Get ready for Little Daylight to slow it down, synth-style on "Name In Lights."
Electro-pop threesome Little Daylight ascend directly to synth-heaven on "Name in Lights," the New York act's second single. "You know you've got your name in lights," the hook coos, as backing vocals as soft as freshly bathed puppies rest underneath. The track's a downtempo parade of textures, a bass line gently beating alongside reverb-coated drums. The song's style recalls a slo-mo Alpine or the lush synth-pop harmonies of Au Revoir Simone -- a Sunday morning to the Saturday night fever of the band's high-energy debut, "Overdose." It's definitely a sound we can't get enough of.
Listen to Little Daylight's "Name In Lights" after the jump.
Shugo Tokumaru plays more instruments than you.
Japanese singer-songwriter Shugo Tokumaru's been making albums since 2004's Night Piece, but the pop-minded musical genius started turning heads in recent years with his cover of Peter Bjorn and John's "Young Folks." His latest is this year's In Focus?, a 15-track collection that layers instruments like noodles on lasagna -- and yes, we meant "genius." One listen to Tokumaru's kaleidoscopic songs and it's clear he's operating on another level: "Katachi" alone combines acoustic guitar and vocals with mallet percussion, whistles, accordion, and more intricate examples we can't quite identify. If "Toy Story 4" needs a setting, Tokumaru's studio sounds like the place. His musical range comes packaged with his gift for sun-kissed melodies: Tracks such as "Decorate" and 2010 single "Lahaha" are as exuberant as a puppy chasing a butterfly.
Listen to Shugo Tokumaru after the jump.
Fear of Men's catchy indie pop: the opposite of scary.
"You're just a dreamer; I'm just a dream," Fear of Men's Jessica Weiss sings on "Spirit House" -- the U.K. band's first-ever single. The line's a fitting entry into the quartet's mysterious world, where mystic imagery and stormy guitar tones share space with triumphantly catchy melodies. It's also a reminder of The Cranberries' "Dreams," a track that sounds like the fairy godmother to Fear of Men's powerful indie pop sound.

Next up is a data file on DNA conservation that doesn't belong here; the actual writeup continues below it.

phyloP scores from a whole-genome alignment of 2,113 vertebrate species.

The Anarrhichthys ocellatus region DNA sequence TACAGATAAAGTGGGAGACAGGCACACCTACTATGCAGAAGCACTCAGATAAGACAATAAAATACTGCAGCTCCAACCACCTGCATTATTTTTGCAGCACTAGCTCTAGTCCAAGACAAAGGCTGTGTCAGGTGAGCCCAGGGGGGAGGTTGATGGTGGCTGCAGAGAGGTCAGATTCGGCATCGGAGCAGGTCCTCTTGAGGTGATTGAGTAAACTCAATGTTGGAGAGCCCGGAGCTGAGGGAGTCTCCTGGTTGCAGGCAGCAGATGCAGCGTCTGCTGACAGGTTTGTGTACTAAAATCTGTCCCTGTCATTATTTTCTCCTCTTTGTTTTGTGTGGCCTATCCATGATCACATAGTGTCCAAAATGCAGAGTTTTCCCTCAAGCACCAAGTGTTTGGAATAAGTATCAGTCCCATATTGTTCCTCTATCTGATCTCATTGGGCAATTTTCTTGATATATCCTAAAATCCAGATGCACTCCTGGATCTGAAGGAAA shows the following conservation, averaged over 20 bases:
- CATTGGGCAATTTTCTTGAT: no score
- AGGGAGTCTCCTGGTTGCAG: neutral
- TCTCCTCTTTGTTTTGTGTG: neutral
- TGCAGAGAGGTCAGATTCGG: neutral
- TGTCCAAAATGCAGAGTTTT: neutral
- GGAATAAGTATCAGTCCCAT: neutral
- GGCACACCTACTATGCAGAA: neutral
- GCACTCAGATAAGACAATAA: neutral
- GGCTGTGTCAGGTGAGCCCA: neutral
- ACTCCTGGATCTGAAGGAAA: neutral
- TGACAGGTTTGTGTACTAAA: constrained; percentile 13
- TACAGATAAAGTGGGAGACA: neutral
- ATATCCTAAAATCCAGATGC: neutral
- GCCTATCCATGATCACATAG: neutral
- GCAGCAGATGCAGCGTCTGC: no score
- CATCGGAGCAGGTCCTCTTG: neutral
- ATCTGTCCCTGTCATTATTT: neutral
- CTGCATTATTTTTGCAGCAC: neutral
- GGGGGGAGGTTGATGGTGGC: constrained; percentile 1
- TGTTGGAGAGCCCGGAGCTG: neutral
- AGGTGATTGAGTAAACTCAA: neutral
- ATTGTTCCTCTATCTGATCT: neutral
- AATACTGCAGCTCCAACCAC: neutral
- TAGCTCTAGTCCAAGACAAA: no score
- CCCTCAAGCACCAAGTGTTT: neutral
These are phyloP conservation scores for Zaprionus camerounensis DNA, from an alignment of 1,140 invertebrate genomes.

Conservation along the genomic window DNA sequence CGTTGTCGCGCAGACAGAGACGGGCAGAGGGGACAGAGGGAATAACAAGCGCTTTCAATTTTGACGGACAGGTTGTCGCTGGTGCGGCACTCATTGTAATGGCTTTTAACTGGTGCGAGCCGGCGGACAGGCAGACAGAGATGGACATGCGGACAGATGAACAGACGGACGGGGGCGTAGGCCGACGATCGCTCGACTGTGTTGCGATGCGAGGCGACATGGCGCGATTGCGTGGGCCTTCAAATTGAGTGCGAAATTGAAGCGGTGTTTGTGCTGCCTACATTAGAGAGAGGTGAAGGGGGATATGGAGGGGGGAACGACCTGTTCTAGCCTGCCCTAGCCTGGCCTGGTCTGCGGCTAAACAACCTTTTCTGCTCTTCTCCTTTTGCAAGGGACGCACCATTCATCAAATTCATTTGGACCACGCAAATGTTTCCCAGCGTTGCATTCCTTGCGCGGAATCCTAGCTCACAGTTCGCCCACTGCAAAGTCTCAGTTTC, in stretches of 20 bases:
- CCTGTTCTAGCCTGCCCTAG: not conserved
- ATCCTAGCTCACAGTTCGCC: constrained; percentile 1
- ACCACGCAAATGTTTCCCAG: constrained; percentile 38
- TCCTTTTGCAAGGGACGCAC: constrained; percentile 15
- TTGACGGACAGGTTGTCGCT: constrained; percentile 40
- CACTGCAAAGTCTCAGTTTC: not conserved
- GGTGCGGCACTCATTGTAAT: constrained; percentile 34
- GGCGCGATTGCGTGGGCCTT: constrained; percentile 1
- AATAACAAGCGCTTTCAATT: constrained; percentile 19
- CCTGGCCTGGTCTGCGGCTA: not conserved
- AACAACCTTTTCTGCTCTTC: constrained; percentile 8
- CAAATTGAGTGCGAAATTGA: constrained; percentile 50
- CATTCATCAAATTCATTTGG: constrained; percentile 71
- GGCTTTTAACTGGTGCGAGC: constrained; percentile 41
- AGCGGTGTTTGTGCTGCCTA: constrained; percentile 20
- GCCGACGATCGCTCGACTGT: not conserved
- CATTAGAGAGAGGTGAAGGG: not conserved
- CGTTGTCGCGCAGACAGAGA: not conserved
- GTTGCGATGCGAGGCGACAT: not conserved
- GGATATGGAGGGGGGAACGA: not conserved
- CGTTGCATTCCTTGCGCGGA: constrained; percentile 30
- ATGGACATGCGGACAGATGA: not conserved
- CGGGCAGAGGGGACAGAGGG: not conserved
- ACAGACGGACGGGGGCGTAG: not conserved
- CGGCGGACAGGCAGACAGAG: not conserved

Read more about Fear Of Men after the jump.
Watch U.K. rockers the Virginmarys howl through their "Just A Ride" video.
The Virginmarys don't need much to rock: just a handful of Marshall stacks and some flashing lights. That's the setup for the band's "Just a Ride" video, which doesn't need color, either, dialing down the saturation to a "Sin City" black-and-white. The U.K. trio brings a refreshingly British take to the modern rock genre (accents!), howling through a track that sounds like the Foo Fighters after a semester abroad and a couple pints of Guinness. But the band no doubt appreciates the classics: "Time was never on my side," singer Ally Dickaty sings, a likely nod to past Brit-rock flag-bearers the Rolling Stones.
Watch The Virginmarys' "Just A Ride" video after the jump.
Hear Har Mar Superstar's throwback Memphis soul jam, "Lady, You Shot Me."
Our favorite shirtless troubadour, Har Mar Superstar, has his heart on his sleeve on his new song, "Lady, You Shot Me," a retro-soul ballad that sounds astonishingly vintage. "You broke my one rule, you treated me cruel," Har Mar sings as horns and backing vocalists cry out behind him, but the song's not all heartbreak. After its ballad beginning, "Lady, You Shot Me" bounces into an upbeat groove with Mr. Superstar trying to triumph over his bad breakup: "I'll get back in line, behind the other guys/ If there's a chance you'll let me."